In terms of writing - it's been a hard slog of bursts of eloquence followed by frustratingly long blankness of mind and blankness of page but I finally managed to complete a first draft and then got very useful but difficult to enact in places feedback which I've been working hard to take on board and incorporate into the second draft. This is all for my upgrade document. It's a kind of report of what I've been doing since enrolling at Huddersfield Uni last September. I also have a to do a presentation to my tutors and two tutors who don't know anything about me or my work and they then say what changes I may need to make to my approach or research plan and so go into my second year or they might (absolute worst case scenario) say 'no' and I can't go into second year or I have to do the report and presentation again to see if I can.
I'm hoping for the first of those outcomes and fingers crossed that's what'll happen - please keep your fingers crossed for me too.
So what have been doing in terms of straightforward doing then? been taking lots of photographs, some on digital but the majority on 35mm but I did also get round to finishing off a medium format film that I initially started using back in March in the snow....I also did some double exposures on that so I must go and pick them up from the place I take all my colour film - The Photo Shop on North Lane in Headingley.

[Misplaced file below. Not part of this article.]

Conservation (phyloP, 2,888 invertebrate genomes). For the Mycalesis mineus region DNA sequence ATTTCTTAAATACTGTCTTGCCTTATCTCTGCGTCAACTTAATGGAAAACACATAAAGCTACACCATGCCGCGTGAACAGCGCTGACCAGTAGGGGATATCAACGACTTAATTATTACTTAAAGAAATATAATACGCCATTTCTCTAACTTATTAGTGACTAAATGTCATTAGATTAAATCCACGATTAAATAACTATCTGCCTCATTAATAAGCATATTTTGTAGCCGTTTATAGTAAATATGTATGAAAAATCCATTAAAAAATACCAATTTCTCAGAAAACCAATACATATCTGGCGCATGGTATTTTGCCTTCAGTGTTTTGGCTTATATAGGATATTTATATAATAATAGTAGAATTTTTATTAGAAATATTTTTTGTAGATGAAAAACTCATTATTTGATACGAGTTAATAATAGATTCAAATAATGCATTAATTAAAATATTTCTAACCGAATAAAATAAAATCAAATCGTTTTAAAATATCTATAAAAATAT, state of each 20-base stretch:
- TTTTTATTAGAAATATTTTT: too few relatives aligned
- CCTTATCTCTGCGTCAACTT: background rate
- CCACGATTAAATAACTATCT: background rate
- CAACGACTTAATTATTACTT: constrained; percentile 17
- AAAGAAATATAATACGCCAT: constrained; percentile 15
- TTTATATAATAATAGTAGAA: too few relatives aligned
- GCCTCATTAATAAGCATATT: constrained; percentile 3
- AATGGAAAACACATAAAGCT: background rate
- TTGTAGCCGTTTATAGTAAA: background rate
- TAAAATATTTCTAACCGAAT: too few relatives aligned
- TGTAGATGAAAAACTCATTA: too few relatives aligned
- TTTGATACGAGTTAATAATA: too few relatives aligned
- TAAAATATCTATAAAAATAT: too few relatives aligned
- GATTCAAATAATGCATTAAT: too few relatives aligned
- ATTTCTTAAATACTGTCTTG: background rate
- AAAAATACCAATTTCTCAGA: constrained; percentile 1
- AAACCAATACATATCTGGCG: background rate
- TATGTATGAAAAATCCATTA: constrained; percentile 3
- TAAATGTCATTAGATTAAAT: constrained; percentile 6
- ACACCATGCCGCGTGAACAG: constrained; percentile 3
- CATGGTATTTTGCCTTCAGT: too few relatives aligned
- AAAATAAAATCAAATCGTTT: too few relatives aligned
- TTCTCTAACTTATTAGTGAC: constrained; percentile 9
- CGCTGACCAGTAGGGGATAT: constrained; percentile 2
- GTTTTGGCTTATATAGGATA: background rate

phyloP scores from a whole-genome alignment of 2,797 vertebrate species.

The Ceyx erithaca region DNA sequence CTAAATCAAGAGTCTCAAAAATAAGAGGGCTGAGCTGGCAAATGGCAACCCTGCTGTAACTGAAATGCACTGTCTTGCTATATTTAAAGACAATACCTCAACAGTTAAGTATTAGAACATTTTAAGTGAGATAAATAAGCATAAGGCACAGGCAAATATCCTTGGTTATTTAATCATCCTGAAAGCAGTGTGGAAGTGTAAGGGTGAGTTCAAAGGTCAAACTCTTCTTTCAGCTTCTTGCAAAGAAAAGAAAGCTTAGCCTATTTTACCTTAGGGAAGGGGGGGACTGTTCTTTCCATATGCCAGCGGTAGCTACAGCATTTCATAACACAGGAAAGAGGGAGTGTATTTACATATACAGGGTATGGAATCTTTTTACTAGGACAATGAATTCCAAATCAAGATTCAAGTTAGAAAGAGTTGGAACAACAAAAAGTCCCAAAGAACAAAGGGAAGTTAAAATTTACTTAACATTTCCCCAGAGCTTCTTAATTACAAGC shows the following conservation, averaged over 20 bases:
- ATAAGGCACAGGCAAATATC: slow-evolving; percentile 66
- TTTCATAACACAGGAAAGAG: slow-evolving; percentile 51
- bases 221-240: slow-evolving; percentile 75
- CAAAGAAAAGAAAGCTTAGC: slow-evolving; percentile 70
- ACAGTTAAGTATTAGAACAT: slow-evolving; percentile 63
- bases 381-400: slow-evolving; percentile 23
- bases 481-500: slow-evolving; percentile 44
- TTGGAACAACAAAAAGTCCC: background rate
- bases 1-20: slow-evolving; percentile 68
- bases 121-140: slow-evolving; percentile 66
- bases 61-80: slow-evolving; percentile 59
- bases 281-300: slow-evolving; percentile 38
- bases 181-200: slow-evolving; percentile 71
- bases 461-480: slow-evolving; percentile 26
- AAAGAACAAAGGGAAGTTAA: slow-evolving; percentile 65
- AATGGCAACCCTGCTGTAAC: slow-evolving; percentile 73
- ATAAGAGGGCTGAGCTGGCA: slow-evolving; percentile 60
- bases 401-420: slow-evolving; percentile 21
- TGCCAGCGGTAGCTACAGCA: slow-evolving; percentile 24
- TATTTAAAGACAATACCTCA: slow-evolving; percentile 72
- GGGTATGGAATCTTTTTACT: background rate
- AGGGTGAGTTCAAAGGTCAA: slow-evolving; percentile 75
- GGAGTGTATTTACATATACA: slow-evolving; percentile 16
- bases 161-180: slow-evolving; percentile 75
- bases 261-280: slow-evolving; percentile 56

I've also been doing some grave rubbings - there is no way to write that, that doesn't make the juvenile in me snigger at the word rubbings. However the end results haven't made me snigger though they did make me go 'ouch' at times whilst I was doing them as one of the gravestones I was rubbing is taller than me and I'd done some different exercises at the gym the previous day and so my arms were especially achey. Graphite pencil makes a sharper clearer rubbing than charcoal and it also doesn't make the kind of noise that is similar to chalk on a blackboard (writing that I realise there will be many now who will go through their entire education and never have the (dis)pleasure of hearing that particular teeth clenching sound. I've then photocopied some of the rubbings and it's interesting how that changes some of them - the copier I use automatically copies them in colour and so the accidentally squished greenfly show up much more clearly on the copies. It also makes the graphite look shinier somehow. Interesting how things change whilst also retaining their essence.
So that's the reading,writing,doing,angsting covered - what else have I been up to? been to a couple of really interesting conferences/seminars including one on the history and uses of medical photography and can those images be used as texts, a talk which featured the work of Godfrey Bingley where I met a fellow St George's Field enthusiast which was really lovely.
So busy, busy, busy and it's going to stay that way - presentation preparation, researching and practicing. It's all go and mostly in a good way. Long may it stay that way.